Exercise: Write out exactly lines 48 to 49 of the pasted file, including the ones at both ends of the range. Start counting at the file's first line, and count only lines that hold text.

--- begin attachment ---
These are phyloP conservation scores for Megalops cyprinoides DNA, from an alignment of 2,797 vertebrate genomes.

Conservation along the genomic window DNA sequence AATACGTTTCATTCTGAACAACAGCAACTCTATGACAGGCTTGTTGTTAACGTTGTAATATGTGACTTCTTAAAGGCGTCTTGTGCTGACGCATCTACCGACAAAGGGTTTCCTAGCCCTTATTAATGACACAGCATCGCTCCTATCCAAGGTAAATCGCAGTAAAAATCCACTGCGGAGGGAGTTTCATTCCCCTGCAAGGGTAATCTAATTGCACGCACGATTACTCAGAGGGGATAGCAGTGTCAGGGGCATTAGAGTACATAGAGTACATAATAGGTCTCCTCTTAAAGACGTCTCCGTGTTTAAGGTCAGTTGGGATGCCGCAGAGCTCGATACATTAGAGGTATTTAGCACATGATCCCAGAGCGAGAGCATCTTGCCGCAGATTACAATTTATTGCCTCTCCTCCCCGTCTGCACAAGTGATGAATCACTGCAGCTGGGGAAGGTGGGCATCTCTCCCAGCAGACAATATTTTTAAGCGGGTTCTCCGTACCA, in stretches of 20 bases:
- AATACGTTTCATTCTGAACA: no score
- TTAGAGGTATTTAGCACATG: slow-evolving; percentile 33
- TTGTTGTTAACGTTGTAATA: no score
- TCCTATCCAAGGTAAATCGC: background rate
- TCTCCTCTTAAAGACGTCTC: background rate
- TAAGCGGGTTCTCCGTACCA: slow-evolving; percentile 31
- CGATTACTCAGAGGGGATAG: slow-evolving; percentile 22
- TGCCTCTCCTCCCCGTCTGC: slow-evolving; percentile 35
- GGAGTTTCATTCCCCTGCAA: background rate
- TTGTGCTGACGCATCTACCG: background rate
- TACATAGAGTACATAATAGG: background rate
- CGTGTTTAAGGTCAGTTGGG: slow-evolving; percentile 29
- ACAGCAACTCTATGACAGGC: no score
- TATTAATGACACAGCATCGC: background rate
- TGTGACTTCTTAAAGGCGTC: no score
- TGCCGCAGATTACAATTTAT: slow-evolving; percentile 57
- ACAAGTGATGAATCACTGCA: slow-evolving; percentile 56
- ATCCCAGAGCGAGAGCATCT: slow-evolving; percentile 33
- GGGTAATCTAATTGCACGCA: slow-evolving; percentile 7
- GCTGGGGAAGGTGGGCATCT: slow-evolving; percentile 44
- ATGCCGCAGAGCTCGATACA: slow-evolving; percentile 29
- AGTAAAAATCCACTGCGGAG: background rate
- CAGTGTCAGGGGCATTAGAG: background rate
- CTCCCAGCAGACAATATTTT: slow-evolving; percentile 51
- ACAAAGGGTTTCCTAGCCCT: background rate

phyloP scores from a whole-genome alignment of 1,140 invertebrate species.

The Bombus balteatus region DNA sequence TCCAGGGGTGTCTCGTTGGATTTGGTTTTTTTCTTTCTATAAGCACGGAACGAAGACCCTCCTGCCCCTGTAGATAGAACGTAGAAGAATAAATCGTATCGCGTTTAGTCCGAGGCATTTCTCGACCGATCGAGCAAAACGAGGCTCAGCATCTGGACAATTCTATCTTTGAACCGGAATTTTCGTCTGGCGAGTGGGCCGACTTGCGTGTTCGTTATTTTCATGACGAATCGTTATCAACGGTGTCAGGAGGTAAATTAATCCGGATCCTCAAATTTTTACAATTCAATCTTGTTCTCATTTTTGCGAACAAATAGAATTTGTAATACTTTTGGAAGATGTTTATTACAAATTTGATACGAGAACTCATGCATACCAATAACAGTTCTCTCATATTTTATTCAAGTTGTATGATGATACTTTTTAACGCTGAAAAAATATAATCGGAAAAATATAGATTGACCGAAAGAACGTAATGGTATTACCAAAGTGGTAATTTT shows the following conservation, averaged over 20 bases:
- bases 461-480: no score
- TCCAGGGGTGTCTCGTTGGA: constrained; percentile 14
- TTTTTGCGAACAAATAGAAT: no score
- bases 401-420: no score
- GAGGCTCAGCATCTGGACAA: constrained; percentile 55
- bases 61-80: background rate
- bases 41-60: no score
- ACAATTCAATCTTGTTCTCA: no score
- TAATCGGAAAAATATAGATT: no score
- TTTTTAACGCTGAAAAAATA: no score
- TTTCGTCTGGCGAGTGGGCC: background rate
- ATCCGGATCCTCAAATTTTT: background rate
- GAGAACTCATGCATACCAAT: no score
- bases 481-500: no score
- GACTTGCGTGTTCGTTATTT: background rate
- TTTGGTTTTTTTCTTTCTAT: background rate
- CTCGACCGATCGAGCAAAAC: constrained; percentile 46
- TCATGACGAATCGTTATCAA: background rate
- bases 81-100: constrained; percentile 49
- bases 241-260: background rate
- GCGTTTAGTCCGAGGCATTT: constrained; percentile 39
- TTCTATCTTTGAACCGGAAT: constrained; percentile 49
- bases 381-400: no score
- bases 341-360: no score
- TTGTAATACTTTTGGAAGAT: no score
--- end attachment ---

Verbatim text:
- bases 81-100: constrained; percentile 49
- bases 241-260: background rate